Bear in mind that many states do not have clear laws specifying what constitutes a justified shoot. I believe Virginia is still one of those without a clear law. So, without clear guidance, it's only a justified shooting if a D.A. decides to not charge you. As for defense attorneys, you're probably up ***** creek unless you do the research yourself, or happen to know one nearby that's a gun advocate as well. Maybe I'm a bit cynical, but I spent long enough pursuing a law degree to know that a substantial number of lawyers are lazy idiots that just want to get as much money out of each client for as little work as possible.

    BTW, there are prosecutors that have done exactly what you mentioned about training, and every creative thing like that they bring up will cost you another $5000-10000 in legal fees to contest, even if you do win. I'm just praying that Virginia finally passes a law that makes it so no one can file a civil suit against you if the D.A. doesn't charge you for murder, because the civil suits are where these issues really come to play. Too often, self-defense shootings seem to go like this:

    BG tries to attack you
    You shoot and kill BG
    D.A. doesn't file charges because they decide it was justified
    Family of BG swears he was a good church going kid that could have cured cancer if you hadn't shot him.
    You either win after $50,000+ in legal fees, or you lose everything because most jury members are idiots.




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    I've probably put way too much thought into this since I started carrying, so prepare yourself for a long (and slightly off the original topic) post:

    There are so many different schools out there, and if you subscribe to every one, you won't carry at all. For example, the other day I chatted with a Loomis Armored employee for a few minutes while he was waiting to service an ATM. He told me that Loomis doesn't permit their guards to carry Glocks - "no safety, you know". Since he was only sharing company policy, I didn't bother pointing out the theory and safety behind the Glock design. Add that to the folks who preach against SA "cocked and locked" carry, and the other various designs that one person or another is against, and you're left asking, "What can I carry?"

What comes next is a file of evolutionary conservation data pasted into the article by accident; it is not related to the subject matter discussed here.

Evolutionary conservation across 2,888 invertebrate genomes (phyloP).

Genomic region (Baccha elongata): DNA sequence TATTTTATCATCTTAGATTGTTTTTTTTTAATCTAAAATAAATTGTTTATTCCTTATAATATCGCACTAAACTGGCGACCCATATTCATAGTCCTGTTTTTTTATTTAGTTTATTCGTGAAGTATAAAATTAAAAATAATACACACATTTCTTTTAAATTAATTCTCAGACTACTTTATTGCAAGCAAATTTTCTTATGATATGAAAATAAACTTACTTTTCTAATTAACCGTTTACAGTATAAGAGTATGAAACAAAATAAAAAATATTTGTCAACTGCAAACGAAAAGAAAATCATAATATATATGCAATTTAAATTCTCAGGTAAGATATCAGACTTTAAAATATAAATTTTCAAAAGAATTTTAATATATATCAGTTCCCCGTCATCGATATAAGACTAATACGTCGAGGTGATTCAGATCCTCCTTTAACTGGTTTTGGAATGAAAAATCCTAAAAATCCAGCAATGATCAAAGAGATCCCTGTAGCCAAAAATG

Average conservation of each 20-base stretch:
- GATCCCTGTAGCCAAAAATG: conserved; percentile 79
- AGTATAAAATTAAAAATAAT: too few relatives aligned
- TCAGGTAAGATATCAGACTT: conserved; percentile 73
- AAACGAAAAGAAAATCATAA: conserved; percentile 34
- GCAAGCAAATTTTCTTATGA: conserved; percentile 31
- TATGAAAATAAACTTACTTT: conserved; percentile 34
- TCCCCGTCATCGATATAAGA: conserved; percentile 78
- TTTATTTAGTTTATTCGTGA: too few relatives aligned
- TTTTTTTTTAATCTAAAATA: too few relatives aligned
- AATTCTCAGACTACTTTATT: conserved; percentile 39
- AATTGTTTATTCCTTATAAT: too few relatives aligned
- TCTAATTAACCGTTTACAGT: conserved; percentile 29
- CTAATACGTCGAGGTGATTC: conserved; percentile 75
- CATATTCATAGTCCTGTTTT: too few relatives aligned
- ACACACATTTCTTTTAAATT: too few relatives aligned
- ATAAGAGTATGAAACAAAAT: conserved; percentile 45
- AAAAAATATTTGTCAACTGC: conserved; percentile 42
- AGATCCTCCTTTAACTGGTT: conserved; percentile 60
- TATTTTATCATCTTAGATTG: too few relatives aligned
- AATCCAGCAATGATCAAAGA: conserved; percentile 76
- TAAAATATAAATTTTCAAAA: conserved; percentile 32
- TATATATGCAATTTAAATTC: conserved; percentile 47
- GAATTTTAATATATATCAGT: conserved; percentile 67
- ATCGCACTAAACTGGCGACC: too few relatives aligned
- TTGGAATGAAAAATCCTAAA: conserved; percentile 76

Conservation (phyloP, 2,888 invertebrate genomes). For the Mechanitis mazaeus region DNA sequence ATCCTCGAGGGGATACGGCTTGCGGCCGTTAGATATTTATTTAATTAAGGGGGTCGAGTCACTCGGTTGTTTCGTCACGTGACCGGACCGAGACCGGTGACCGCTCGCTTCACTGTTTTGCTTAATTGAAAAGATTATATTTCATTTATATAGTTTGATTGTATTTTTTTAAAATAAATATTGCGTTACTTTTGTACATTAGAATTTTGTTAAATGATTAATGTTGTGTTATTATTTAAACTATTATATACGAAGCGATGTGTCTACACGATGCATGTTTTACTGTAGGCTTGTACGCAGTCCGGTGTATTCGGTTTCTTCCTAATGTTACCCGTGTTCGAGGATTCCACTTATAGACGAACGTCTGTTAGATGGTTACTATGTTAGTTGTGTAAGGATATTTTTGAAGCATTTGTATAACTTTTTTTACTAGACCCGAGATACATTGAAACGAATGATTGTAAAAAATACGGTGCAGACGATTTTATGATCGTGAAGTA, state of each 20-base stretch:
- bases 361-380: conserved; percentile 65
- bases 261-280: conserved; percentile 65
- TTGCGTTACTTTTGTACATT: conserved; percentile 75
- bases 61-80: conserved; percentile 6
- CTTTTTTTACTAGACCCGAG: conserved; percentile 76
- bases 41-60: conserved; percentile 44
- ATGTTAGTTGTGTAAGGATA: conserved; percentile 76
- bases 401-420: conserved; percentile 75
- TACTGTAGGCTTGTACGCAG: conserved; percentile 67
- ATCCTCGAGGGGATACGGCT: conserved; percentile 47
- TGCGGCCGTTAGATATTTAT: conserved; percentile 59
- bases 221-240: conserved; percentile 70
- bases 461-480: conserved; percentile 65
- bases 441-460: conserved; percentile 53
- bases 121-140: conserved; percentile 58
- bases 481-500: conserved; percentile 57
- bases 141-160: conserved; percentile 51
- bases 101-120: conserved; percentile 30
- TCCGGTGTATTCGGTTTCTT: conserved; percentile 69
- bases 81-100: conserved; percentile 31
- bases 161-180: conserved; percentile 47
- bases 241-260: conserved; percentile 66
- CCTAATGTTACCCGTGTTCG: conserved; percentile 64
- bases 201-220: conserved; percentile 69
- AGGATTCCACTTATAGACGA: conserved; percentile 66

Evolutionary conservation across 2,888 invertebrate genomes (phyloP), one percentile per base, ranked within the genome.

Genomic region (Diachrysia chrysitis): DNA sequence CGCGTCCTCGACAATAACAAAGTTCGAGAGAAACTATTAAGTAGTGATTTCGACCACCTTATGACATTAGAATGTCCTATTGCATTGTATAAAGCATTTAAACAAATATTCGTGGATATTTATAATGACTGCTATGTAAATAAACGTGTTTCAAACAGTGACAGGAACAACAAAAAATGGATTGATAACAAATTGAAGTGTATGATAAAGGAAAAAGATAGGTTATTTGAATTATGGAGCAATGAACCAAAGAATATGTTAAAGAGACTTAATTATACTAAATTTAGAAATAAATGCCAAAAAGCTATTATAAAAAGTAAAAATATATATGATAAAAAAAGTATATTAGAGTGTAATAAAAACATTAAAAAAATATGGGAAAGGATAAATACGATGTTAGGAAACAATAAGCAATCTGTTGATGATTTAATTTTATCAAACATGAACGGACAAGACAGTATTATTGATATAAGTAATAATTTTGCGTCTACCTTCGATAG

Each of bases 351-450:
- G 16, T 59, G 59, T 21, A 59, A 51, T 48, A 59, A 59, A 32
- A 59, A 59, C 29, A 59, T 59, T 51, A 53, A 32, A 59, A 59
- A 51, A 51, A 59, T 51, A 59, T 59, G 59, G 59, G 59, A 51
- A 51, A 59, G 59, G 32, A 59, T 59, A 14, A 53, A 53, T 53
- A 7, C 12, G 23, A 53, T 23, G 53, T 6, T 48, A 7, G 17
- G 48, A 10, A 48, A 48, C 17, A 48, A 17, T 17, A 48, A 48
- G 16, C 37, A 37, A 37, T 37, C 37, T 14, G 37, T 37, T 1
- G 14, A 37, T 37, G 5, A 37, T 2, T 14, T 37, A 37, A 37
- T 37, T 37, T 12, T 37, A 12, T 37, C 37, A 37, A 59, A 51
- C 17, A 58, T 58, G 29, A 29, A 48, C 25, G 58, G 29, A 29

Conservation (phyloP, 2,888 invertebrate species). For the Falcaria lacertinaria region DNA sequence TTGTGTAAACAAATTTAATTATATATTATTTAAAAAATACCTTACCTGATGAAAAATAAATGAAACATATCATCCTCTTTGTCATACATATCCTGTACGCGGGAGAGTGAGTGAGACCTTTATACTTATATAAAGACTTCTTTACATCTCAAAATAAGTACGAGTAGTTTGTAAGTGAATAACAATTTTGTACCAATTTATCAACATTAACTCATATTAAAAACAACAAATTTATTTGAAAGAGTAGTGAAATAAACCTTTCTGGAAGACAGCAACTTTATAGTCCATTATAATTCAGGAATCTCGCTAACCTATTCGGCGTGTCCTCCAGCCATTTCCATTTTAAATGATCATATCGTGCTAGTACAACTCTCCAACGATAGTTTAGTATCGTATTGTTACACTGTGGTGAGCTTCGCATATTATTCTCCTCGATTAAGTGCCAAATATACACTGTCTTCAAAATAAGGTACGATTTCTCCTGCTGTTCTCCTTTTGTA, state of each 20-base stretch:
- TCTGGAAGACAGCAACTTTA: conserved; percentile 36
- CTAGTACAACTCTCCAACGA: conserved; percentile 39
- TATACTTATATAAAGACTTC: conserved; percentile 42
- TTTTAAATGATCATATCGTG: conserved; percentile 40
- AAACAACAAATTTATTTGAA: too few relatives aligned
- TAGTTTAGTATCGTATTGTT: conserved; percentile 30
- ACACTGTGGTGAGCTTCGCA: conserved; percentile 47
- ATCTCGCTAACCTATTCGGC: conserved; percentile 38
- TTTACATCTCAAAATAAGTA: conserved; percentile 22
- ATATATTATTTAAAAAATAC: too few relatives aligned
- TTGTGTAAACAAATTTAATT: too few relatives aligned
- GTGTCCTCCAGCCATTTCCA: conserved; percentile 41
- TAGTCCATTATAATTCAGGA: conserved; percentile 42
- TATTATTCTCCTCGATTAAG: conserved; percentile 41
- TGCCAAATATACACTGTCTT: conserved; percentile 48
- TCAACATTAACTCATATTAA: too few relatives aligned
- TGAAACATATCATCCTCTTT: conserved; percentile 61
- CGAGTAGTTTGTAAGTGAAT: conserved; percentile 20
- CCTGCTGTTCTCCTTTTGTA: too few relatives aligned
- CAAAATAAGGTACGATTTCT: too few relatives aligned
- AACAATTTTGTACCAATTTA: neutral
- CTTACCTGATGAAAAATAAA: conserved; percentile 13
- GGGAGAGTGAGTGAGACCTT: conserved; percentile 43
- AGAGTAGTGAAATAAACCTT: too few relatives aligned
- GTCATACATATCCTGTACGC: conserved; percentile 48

IMHO, vtme_grad98's logic is sound in that the more you have in common with LE, the less they will have to use against you, and any advantage is a good thing. We need to do what we can to reduce our potential liability as much as possible without negatively impacting our personal situation. For example, unless you have a particular affinity for a particular type of ammo, the next time you need carry ammo, buy the same brand that a local LE agency uses, or one that is marketed as a LE round. If you happen to carry the same caliber and/or gun manufacturer, great.

    For each of my primary carry weapons, I have a logical justification to offer. The flaws are easily identified, but if I have this information already prepared, perhaps I can avoid a few thousand in legal fees. Perhaps I'm just being naive, but in any case, here are my thoughts:
    1. 454 Casull: .45 caliber revolver. At the time I purchased this weapon, my county (Henrico) issued .45 pistols to their police officers. I prefer revolvers, so I bought a revolver in the same caliber. I carry Speer Gold Dot ammo, just like Henrico County carried/carries.
    2. 10mm G27: In units of measurement, 10mm=.40". Henrico now carries .40 caliber Glocks, and I think they still use Gold Dot ammo. I carry Gold Dots in my Glock 10mm (Buffalo Bore rounds loaded with Gold Dot bullets, since Speer doesn't offer a loaded 10mm round).
    3. 45ACP: Same caliber that HPD carried up until the recent transition to .40's. I carry either Gold Dots (HPD's choice when they carried 45's), Ranger T-series (marketed by Winchester as for LE), or Hornady TAP (also marketed as a LE round).